So, wait... (0)

Bragador (1036480) | more than 5 years ago | (#25294385)

On one day Google is evil and doesn't care about privacy, and on the other day it cares about privacy...

Are we supposed to like Google or not now?

I'm confused :(

Re:So, wait... (5, Informative)

Anonymous Coward | more than 5 years ago | (#25294419)

It's not written by Google, it's just hosted by them. Big difference, misleading title.

Re:So, wait... (1)

mrbene (1380531) | more than 5 years ago | (#25294549)

Well, either alangley is taking advantage of the Google Hosting and sortof the brand, or he's actually a Google Employee doing this type of stuff [imperialviolet.org] on his free time.

Re:So, wait... (0)

Anonymous Coward | more than 5 years ago | (#25294463)

this is hardly them caring about privacy. It is technology that in no way restricts there annal probing into you. It does however provide a "limited" amount of security to general comms on the net, however it still gives you no protection to targeted attacks. To me the whole thing seems pointless, anyone caring enough about there security will not want such a weak security protocol and those that don't care still won't.

Re:So, wait... (3, Insightful)

cjfs (1253208) | more than 5 years ago | (#25294479)

>

Are we supposed to like Google or not now?

I'm confused :(

Realizing that large corporations consist of many separate interests might help alleviate your confusion :-)

Project owner's page is at: http://www.imperialviolet.org/ [imperialviolet.org] if you wanted more info.

Re:So, wait... (1)

Bragador (1036480) | more than 5 years ago | (#25294563)

Ah thanks. See, I completely misunderstood the summary. I get it now...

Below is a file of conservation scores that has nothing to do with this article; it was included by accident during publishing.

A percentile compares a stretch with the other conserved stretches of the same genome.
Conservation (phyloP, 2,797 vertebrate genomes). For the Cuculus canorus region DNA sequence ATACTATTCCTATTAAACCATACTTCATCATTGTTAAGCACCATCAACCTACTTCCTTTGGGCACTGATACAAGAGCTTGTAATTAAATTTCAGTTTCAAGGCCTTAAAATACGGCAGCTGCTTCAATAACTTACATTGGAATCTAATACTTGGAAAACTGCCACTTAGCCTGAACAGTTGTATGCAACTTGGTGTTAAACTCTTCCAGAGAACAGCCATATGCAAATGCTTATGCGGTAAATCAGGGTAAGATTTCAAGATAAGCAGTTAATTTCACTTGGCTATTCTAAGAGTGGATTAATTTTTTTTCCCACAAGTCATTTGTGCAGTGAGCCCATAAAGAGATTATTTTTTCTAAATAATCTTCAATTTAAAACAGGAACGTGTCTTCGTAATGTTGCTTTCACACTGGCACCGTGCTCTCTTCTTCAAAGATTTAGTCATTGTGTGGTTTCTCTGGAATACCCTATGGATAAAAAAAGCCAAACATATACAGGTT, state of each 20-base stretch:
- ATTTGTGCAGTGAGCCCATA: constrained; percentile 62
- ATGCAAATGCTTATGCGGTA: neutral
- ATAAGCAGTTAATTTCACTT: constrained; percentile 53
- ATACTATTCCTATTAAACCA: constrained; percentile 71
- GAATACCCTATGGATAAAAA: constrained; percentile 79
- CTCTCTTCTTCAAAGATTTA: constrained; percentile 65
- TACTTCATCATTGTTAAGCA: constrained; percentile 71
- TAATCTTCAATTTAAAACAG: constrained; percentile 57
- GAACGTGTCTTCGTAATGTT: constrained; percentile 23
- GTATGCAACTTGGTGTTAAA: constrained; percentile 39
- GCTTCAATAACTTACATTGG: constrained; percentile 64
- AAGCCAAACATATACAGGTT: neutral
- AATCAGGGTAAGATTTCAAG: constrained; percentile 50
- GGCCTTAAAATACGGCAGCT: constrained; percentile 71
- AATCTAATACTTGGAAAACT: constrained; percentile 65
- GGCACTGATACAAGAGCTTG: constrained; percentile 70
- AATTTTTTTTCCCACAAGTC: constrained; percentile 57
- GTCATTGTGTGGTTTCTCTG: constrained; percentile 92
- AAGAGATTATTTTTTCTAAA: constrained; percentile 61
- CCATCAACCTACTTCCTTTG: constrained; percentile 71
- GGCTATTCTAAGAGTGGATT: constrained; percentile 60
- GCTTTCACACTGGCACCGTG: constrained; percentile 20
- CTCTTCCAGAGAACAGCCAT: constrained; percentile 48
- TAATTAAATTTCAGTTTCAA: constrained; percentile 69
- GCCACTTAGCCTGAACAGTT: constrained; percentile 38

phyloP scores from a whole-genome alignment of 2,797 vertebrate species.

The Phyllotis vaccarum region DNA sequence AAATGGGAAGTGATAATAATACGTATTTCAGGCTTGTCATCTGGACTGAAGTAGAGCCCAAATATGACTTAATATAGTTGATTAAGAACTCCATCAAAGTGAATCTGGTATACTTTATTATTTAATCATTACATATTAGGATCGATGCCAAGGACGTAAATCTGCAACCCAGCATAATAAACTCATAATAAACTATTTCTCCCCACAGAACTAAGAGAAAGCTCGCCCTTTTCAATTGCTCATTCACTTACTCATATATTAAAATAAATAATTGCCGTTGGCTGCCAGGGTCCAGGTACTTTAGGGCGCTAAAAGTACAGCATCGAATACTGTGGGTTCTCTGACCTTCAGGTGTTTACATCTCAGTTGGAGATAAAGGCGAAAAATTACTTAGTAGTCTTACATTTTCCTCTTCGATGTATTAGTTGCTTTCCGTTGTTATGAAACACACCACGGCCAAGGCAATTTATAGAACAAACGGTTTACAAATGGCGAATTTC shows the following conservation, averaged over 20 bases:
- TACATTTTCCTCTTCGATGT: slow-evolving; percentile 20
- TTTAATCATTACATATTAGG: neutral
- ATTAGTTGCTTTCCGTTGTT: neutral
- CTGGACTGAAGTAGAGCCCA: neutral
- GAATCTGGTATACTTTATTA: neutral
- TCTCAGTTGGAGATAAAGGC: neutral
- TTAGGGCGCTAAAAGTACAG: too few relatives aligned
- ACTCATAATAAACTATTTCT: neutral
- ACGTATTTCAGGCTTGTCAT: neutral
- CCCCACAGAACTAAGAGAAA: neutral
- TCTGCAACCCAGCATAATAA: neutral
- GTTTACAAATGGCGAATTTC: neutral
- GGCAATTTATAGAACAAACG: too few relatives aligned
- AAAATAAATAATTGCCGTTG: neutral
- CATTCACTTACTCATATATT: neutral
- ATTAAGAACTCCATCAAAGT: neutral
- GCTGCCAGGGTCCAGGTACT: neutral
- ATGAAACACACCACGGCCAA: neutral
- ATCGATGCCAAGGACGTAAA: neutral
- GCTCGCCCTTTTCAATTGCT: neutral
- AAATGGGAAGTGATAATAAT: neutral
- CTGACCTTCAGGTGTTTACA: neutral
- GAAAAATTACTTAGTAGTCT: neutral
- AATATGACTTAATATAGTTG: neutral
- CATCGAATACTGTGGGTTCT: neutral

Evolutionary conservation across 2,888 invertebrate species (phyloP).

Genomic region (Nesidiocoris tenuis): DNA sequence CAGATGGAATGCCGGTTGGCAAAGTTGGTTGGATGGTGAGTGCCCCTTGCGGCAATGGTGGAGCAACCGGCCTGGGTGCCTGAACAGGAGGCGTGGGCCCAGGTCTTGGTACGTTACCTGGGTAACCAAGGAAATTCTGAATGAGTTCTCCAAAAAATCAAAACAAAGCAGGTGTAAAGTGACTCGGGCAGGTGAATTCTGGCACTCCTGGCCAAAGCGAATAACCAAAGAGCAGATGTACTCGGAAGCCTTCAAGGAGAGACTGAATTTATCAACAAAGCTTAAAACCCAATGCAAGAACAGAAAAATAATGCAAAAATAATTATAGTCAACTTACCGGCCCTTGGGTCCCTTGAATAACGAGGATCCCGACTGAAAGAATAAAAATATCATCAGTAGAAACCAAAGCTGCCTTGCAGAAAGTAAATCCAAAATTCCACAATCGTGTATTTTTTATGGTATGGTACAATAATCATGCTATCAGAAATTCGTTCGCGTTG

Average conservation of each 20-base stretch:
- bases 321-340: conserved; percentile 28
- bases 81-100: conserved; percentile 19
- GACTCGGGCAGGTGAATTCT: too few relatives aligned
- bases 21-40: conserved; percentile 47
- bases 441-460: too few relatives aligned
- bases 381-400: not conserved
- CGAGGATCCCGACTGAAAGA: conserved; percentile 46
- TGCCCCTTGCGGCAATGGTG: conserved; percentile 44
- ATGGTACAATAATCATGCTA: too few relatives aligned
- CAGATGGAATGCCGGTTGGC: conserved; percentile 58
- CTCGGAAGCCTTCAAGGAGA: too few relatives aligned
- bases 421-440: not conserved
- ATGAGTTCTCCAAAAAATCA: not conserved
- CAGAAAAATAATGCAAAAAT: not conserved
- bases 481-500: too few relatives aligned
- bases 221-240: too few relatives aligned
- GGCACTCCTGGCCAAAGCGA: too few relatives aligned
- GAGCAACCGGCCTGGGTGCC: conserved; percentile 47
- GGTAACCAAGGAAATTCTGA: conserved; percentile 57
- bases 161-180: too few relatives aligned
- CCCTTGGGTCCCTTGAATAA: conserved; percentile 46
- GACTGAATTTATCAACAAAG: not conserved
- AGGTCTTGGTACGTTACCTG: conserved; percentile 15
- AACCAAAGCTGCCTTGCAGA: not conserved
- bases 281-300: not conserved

Re:So, wait... (0)

Anonymous Coward | more than 5 years ago | (#25294979)

You mean my entire world can't be broken down into simple black and white? Arggg, where will it vent my angst now!!!!!! I guess I'll have to settle for overly simplistic commentators as the center of my ire....

Sounds like a bad idea (-1)

Anonymous Coward | more than 5 years ago | (#25294387)

It does sound like a bad idea. General populace doesn't care what kind of "protection" websites have, if there's some cheap mode of encryption they'll just assume it's good because it's in the use. Basically the general populace will be duped into false sense of security.

The Right Thing To Do (TM) would of course be to provide users with as much security as you can (and is actually viable. No need for 2 guards behind the user every time they log in). But oh well, companies like to save money wherever they can..

Firefox isn't helping (4, Insightful)

vux984 (928602) | more than 5 years ago | (#25294399)

Firefox isn't helping the lack of SSL on the web by throwing a ridiculous warning when using self signed certs. Browsers should treat self signed certs as 'unsigned with the added bonus that communications can't be eavesdropped' instead of freaking out that you might not know who you are talking too.

self signed certs aren't appropriate for processing credit cards... but not every site that has forms needs that... and simply removing eavesdroppers would be a step in the right direction.

Re:Firefox isn't helping (4, Interesting)

0123456 (636235) | more than 5 years ago | (#25294441)

"simply removing eavesdroppers would be a step in the right direction."

Yes. Whereas self-signed certs let the eavesdropper send you a certificate which makes you think your connection is secure when in reality they're listening to everything you send.

Re:Firefox isn't helping (5, Informative)

Kjella (173770) | more than 5 years ago | (#25294513)